Activity at the kingdom’s three domestic refineries is also expected to be limited to maintenance, until Aramco decides how to proceed with Kingdom Refinery Upgrading Programme (KRUP), first drawn up by the former Saudi Arabian Marketing & Refining Company (Samarec). Following its takeover of Samarec in 1993, Aramco appointed Brown & Root of the US to review the programme, which in its first phase alone, called for investments in the three domestic refineries of $3,000 million.

SYRIA The two refineries at Homs and Banias, which process about 240,000 b/d in total, are both in urgent need of revamping. The government aims to overhaul the two refineries and build a third in the northeastern oil town of Deir al-Zor. A bid by private investor Bourhan Suraqebi to build a fourth refinery, probably at Latakia, has also been given preliminary approval.

Bids for the supply of equipment for the Homs and Banias revamps are due to be invited in the summer. France’s BEICIP has been awarded the consultancy contract. The revamp will include the installation of new units to increase output of light products, replacing fuel oil. The scheme is estimated to cost about $800 million, but it is not clear how it will be financed.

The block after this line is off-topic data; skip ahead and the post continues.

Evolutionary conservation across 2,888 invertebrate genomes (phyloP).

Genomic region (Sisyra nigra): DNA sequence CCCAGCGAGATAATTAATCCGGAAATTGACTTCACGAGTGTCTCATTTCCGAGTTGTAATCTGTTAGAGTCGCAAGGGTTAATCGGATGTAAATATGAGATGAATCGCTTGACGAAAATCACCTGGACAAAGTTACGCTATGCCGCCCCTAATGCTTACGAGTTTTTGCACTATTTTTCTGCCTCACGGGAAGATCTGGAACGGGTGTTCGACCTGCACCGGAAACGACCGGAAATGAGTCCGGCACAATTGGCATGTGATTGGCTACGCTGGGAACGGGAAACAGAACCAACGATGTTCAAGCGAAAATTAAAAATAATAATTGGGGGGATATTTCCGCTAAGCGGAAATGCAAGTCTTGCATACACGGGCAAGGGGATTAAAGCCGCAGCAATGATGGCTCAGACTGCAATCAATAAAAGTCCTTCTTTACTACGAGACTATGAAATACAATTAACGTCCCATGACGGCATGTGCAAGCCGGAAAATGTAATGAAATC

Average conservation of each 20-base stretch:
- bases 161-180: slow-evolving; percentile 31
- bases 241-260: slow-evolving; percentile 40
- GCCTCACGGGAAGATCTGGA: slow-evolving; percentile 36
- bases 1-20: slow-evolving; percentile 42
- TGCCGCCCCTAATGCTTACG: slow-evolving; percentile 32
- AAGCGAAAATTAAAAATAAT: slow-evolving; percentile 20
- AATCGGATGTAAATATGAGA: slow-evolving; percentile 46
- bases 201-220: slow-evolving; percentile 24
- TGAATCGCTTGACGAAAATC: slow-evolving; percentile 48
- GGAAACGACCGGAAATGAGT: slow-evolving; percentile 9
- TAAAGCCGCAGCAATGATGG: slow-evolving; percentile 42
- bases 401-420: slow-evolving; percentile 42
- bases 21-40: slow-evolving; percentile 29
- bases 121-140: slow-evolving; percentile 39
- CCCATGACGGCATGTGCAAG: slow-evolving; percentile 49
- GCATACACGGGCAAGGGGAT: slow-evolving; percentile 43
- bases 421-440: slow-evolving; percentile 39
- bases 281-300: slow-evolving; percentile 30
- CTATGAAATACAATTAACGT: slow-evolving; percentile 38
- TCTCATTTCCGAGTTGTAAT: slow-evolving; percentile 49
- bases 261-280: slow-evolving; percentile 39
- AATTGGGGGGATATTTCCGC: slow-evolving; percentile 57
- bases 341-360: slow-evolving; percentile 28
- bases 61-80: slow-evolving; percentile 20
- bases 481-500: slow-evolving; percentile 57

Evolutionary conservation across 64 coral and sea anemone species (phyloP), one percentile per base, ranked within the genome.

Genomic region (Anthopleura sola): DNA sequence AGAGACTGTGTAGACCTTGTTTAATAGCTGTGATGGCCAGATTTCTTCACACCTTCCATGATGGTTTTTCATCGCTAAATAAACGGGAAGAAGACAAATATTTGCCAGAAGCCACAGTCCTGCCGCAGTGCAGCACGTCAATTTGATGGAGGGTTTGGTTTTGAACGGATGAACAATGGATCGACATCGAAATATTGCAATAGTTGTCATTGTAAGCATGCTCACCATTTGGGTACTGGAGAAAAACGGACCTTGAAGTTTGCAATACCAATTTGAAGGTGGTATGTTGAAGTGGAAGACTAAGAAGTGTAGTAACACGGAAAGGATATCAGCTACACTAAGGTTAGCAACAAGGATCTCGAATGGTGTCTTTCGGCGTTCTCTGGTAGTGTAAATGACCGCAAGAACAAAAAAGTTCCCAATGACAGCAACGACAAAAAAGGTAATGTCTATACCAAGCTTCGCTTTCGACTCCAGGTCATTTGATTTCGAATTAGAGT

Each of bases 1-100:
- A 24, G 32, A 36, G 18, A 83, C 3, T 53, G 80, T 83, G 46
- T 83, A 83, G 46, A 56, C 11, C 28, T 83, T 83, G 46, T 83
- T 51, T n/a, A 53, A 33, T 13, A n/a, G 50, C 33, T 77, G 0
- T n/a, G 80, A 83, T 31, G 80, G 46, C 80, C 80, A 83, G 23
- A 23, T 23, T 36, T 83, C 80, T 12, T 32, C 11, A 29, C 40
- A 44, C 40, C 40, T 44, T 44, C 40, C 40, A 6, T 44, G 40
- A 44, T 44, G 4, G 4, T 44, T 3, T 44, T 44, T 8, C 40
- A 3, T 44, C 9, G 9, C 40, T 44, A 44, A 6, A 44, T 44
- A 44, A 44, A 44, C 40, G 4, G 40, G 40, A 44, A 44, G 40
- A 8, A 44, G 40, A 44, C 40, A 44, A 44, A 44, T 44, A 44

Financing is also an issue for the Deir al-Zor project, a 60,000-b/d grassroots refinery that will cost some $200 million. Twenty-seven international companies have been prequalified to build the refinery. Contractors say Romania’s Industrialexport and the Czech Technoexport are regarded as favourites for the contract. The project has been strongly supported by Prime Minister Mahmoud Zuabi because it will bring investment to a remote region. But it has been criticised on economic grounds because it will be expensive to transport the refinery’s output to the main cities of Syria.

The fourth refinery is expected to be mainly geared to export.